“Richard is my boyfriend” (FILM REVIEW).

Review by Rev Jane Fraser

“Richard is my boyfriend”. Shown on Channel 4 TV on 7.8.2007 at 11.05 p.m.

Written by Zinnie Harris. Produced & directed by Ian Duncan and Oliver Morse.

This is a film about two young lovers, Anna and her boyfriend Richard, and their developing sexual relationship. The fact that they are not yet married is not seen as an issue. The key theme, however, is Anna’s capacity to give informed consent to sexual intercourse. Although Anna is 24, she is deemed to have a mental age of five. Richard also has a learning disability but is more able than Anna and helps in a local tea shop.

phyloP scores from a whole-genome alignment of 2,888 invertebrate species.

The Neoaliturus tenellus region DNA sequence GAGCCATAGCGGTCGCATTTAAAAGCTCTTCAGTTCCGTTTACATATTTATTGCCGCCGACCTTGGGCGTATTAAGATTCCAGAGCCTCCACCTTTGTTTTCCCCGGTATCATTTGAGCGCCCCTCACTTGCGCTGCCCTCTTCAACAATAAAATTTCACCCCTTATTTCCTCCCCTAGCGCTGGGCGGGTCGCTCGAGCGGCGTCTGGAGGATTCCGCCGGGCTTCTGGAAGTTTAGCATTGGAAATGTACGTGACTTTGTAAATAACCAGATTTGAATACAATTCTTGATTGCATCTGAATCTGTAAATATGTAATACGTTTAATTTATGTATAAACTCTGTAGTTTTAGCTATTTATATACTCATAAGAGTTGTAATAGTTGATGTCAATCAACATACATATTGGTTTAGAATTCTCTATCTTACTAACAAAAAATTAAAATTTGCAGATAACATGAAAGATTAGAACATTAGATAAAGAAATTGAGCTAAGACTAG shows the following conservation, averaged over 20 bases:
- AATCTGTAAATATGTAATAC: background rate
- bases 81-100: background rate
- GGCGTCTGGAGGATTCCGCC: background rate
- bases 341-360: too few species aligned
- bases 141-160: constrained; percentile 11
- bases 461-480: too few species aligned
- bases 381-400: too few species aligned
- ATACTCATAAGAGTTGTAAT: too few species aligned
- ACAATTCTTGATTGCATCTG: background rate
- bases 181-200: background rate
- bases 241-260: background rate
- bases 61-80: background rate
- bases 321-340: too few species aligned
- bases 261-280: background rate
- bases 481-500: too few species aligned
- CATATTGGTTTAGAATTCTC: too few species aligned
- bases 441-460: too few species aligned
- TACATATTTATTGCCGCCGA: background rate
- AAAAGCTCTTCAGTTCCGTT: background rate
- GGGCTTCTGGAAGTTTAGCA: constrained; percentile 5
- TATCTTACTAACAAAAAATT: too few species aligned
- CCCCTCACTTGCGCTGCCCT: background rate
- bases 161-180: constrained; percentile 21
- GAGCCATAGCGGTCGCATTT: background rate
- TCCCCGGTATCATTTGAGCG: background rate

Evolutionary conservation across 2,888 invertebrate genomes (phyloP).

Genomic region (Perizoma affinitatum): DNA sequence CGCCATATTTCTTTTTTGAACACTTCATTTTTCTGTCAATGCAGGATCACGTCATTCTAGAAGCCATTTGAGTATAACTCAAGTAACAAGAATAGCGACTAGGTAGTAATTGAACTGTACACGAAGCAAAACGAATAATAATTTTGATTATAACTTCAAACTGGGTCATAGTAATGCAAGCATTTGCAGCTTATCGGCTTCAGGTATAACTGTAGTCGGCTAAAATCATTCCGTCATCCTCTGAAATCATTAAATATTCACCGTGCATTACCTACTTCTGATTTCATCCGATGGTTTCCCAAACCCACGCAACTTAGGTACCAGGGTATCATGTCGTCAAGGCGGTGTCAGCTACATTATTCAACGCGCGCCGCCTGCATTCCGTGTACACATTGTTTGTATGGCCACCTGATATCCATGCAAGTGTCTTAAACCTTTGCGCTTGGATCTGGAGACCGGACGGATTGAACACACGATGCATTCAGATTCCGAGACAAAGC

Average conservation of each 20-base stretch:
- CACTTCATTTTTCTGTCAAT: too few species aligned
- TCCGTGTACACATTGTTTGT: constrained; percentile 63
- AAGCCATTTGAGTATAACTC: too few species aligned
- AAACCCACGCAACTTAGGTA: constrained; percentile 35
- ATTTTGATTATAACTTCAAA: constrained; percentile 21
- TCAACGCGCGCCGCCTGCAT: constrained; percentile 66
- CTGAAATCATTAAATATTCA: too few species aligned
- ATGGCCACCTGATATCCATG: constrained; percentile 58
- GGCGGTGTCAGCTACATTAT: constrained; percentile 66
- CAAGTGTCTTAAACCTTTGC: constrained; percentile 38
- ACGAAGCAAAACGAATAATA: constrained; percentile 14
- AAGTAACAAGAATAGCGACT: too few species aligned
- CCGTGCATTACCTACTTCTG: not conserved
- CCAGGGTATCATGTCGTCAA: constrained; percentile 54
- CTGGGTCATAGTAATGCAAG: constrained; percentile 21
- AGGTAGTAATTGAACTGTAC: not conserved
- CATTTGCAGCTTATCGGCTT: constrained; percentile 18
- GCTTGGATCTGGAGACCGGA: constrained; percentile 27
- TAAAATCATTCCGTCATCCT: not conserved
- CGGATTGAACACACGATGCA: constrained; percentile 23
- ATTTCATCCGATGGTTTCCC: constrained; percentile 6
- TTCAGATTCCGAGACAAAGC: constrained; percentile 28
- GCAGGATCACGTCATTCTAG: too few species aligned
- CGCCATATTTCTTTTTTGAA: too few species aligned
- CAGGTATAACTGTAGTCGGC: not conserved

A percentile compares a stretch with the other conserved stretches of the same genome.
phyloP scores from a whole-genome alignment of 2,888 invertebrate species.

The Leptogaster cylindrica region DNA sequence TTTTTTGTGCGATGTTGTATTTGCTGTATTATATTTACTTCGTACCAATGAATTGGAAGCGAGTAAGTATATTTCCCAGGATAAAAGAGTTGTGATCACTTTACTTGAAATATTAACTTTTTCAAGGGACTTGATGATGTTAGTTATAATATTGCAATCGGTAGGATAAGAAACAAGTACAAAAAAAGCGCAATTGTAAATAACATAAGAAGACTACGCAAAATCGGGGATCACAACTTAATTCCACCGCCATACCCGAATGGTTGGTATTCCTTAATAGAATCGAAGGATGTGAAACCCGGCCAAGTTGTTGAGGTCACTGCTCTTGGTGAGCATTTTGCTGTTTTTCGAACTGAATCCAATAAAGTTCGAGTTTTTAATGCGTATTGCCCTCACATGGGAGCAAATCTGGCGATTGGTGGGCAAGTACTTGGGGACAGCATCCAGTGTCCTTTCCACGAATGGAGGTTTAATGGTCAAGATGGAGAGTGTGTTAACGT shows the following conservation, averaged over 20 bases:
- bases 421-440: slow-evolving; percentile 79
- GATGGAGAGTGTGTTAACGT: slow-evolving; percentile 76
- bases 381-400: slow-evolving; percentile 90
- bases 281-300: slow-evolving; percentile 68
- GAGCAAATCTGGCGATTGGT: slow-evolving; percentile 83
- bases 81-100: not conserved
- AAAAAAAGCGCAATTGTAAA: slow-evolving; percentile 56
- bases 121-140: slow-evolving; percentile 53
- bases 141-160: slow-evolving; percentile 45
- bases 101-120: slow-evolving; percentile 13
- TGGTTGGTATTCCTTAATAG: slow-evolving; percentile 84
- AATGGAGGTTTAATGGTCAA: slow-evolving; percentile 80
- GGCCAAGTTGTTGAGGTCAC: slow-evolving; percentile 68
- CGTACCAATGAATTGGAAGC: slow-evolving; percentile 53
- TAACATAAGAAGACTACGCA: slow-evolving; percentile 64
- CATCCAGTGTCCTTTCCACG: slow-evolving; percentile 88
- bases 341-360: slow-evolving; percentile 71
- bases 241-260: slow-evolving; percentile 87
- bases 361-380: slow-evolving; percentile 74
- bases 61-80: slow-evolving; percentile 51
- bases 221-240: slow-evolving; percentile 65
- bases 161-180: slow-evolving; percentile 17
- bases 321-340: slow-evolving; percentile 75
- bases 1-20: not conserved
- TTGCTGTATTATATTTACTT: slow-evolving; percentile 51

The story line is one that is familiar to those of us who, like me, have worked with and for young people with disabilities in a professional capacity with the aim of enabling them to develop relationships that bring them acceptance, love and pleasure1. Anna and Richard are clearly in love and take every opportunity to sneak off together for time alone with a kiss and a cuddle. Richard comes round to Anna’s house one evening when, just for once, Anna’s mother, Michelle, has left the sleeping Anna alone in bed so she can share a birthday drink with her friends. Anna wakes up and lets Richard in – not just to the house, but also to her bed, with the result that, some weeks later, it becomes evident that she is pregnant. In her desperation to avoid the possibility of becoming responsible for Anna’s baby as well as for Anna, Michelle obtains an abortion inducing pill via the web and persuades Anna to take it to ‘make her stomach upset better’. She also tricks her ex- husband, Steve, into paying for this via his credit card. Needless to say, when the statement comes through and he realises what he has unwittingly purchased, his views on the abortion and Anna’s relationship with Richard, are totally at variance with Michelle’s. From this point onwards, various professionals become involved in deciding Anna’s fate. Either she is to be sterilized so she can continue her relationship with Richard without fear of a further, unplanned and unwanted pregnancy, or she has to be kept at home and supervised at all times in order to prevent her meeting Richard again Although this film that was made for TV has no reference to religious belief, the ethical dilemmas acted out within the story-line are, none the less, ones that continue to tax the major faiths and, in particular, the Christian denominations. Free will and self-determination are examined within the context of a young woman with a learning disability’s capacity to give informed consent. The use and abuse of power is seen within the context of decisions made for Anna by her parents and the various professionals who make decisions that have a profound effect on the quality of her life and relationships. The issue of respect for the value we place on every life (or lack of it) is also seen throughout the film and even in the timing of its transmission (when most good folks have gone to bed).